Learn how you can stall the development of full-blown Multiple Myeloma with evidence-based nutritional and supplementation therapies.
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While conventional oncology considers all forms of pre-Myeloma to be “asymptomatic” as the studies linked and excerpted below explain, many MGUS patients experience symptoms such as bone pain, nerve pain and fractures.
MGUS at a glance-
My name is David Emerson. I am a long-term myeloma survivor and multiple myeloma cancer coach. I am writing about MGUS for two main reasons. First, because people who are diagnosed with MGUS are often told to “watch and wait.” And second, 22 plus years surviving multiple myeloma has taught me that there are many evidence-based, non-toxic therapies that MGUS/SMM/MM patients can pursue on their own.
To learn more about how to alleviate bone pain, along with other evidence-based therapies that can help you prevent the development of a Multiple Myeloma diagnosis, please watch the short video below:
Have you been diagnosed with MGUS or some other form of pre-MM? Are you experiencing bone pain? Scroll down the page, post a comment or a question and I will reply to you ASAP.
Consider MGUS Therapies such as:
“There was a 2.7-fold increase in the risk of axial fractures but no increase in limb fractures…
Altogether, 200 patients experienced 385 fractures. Compared with expected rates in the community, statistically significant increases were seen for fractures at most axial sites, for example, vertebrae…
In a multivariate analysis, the independent predictors of any subsequent fracture were
Baseline monoclonal protein level, a determinant of myeloma progression, did not predict fracture risk.
“In this issue of Blood, Farr et al showed that patients with monoclonal gammopathy of undetermined significance (MGUS) have increased cortical bone porosity and reduced bone strength,1 conditions that can lead to the increased fracture risk, which has been reported in MGUS patients…
The International Myeloma Working Group (IMWG) also suggests bisphosphonates in all MGUS patients with proven osteopenia or osteoporosis.9 Indeed, bisphosphonates increase bone strength through decreasing bone turnover…”
“While individuals with MGUS had normal bone-mineral density (BMD), their bone volume was increased compared to patients without MGUS. In addition, men with MGUS had an almost 50% increased risk of fractures, compared with other men. “Our findings suggest an effect of MGUS on bone metabolism that does not affect BMD,” the authors wrote of the findings.
In this cohort study, the researchers screened for MGUS in more than 5,000 older Icelandic participants included in the Age, Gene/Environment Susceptibility–Reykjavik Study (AGES-RS), and measured bone metabolism (BMD and bone volume), as well as subsequent fracture risk, over a median of 6.9 years of follow-up (range = 0-11.3 years). BMD and bone geometry were evaluated using quantitative computerized tomography (QCT) in the lumbar spine and the left hip with a four-row detector CT system…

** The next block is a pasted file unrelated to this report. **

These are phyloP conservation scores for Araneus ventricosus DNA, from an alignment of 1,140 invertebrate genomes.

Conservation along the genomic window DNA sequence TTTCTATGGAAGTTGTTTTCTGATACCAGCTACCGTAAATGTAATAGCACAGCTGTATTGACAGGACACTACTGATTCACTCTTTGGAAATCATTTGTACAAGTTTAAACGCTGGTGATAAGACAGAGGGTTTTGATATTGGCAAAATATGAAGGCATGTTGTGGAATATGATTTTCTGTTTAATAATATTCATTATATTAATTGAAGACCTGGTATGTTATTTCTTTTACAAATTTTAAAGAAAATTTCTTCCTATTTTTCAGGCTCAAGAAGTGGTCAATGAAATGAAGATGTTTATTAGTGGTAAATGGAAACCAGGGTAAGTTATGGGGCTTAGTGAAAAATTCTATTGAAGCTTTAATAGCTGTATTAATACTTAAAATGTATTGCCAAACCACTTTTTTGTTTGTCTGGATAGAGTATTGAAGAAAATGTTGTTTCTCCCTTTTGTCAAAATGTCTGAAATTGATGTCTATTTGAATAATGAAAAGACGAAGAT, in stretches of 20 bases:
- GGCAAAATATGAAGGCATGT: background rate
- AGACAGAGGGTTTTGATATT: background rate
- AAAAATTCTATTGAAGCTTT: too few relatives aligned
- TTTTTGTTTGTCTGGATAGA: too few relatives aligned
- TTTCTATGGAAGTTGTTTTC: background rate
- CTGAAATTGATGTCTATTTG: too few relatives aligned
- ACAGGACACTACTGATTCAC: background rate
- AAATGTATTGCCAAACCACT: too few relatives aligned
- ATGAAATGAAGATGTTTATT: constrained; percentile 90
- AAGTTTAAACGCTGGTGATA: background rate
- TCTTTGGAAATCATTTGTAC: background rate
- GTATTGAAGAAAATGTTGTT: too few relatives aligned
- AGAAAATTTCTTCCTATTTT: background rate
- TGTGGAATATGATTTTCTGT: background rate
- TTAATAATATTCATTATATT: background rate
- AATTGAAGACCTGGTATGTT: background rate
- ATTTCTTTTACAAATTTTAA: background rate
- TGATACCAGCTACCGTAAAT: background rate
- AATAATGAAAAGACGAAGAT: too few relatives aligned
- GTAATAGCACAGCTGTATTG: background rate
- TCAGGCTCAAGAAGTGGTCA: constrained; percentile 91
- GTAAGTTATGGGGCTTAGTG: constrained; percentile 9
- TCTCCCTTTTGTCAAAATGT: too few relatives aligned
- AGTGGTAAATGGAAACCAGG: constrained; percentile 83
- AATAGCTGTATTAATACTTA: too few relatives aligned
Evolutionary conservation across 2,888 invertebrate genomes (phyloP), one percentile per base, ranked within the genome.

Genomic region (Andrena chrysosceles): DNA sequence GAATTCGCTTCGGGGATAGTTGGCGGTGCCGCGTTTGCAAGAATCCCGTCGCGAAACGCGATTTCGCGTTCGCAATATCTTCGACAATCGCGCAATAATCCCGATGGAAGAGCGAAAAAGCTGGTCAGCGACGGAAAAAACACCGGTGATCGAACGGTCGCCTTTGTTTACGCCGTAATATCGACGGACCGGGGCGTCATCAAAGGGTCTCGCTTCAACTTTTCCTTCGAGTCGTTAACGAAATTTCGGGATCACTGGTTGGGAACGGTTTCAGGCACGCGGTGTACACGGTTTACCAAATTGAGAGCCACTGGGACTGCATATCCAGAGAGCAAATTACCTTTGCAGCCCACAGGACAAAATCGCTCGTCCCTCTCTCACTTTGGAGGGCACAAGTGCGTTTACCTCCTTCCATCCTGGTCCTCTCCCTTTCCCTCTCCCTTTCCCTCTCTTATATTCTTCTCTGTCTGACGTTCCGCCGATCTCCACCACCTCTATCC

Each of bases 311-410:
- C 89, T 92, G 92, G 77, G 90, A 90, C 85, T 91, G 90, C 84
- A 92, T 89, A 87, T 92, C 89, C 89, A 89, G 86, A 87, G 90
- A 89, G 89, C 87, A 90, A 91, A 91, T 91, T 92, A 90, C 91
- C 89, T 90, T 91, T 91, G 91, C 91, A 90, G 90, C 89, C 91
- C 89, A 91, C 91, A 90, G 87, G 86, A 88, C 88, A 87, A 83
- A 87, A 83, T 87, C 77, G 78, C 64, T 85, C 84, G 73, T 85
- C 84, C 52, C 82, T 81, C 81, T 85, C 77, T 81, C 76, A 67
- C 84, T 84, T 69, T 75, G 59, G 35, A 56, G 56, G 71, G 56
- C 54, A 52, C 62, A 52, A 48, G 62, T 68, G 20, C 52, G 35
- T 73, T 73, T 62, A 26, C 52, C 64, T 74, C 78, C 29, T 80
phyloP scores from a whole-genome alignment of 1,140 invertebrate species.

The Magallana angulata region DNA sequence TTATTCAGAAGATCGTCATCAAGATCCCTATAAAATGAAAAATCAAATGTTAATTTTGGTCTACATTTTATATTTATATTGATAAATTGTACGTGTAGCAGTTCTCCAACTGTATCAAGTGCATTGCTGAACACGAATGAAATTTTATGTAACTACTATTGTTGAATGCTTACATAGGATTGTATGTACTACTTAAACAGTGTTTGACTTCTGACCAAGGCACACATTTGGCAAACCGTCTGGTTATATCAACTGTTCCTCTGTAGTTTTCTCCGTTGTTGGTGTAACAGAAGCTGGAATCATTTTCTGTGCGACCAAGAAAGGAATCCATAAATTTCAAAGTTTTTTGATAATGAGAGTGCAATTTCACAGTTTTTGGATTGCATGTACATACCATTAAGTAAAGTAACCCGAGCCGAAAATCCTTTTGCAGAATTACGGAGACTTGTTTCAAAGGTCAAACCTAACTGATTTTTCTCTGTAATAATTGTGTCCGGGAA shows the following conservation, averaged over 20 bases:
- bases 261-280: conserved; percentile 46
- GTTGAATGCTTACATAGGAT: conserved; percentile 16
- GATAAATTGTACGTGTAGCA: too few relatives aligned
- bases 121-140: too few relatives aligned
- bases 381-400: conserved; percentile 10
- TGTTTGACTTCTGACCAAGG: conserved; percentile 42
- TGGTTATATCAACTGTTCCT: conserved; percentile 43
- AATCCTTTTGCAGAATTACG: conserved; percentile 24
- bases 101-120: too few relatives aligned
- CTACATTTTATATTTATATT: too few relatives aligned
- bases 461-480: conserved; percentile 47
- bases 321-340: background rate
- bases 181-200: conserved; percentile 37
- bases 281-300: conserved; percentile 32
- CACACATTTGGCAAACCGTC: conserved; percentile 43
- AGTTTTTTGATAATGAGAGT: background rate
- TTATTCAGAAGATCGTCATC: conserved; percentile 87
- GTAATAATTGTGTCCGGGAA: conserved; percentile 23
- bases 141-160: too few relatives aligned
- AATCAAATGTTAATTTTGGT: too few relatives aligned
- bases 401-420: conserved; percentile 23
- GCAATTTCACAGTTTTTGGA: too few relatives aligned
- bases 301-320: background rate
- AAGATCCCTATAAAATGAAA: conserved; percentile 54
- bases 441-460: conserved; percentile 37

During follow-up, 1,334 fractures were recorded: 74 in the MGUS group (34 in men and 40 in women) and 62 in the LC-MGUS group (19 in men and 43 in women). The risk of fracture was not significantly increased in those with MGUS or LC-MGUS, compared with other AGES-RS participants, but was increased for men with MGUS, compared with other men (hazard ratio [HR] = 1.49; 95% CI 1.03-2.08).
The researchers again noted an unexpected finding: Women with and without MGUS had similar risks of bone fracture (HR=1.02; 95% CI 0.74-1.40). “This suggests an effect of MGUS on bone metabolism in men that is not noted in women, possibly as a result of other stronger risk factors in postmenopausal women,” they wrote, explaining that the generally enhanced rate of bone loss in women with osteoporosis “may mask the effect of MGUS on bone metabolism.”
Eighteen patients with MGUS progressed to MM during follow-up, four of whom had a fracture before progression (2 men and 2 women). In addition, patients with MGUS who developed fractures had a decreased BMD at the spine (p<0.001), femoral neck (p=0.005), trochanter (p<0.001), and total hip (p<0.001), compared with others with MGUS, “indicating that processes known from osteoporosis play a role in fractures in this group, just like in the general population,” the researchers noted.
Overall, though, the risk of fractures had no significant association with the risk of progression to MM, compared with patients with MGUS without fractures (HR=0.77; 95% CI 0.24-2.47).
“Our results do not support measuring BMD in [patients with] MGUS to screen for osteopenia/osteoporosis, as our study shows that they do not have a lower BMD than others in the same age group,” the authors concluded. “Studies are needed to determine how patients with MGUS with increased risk of fractures can be identified and how and if they should be treated prophylactically…”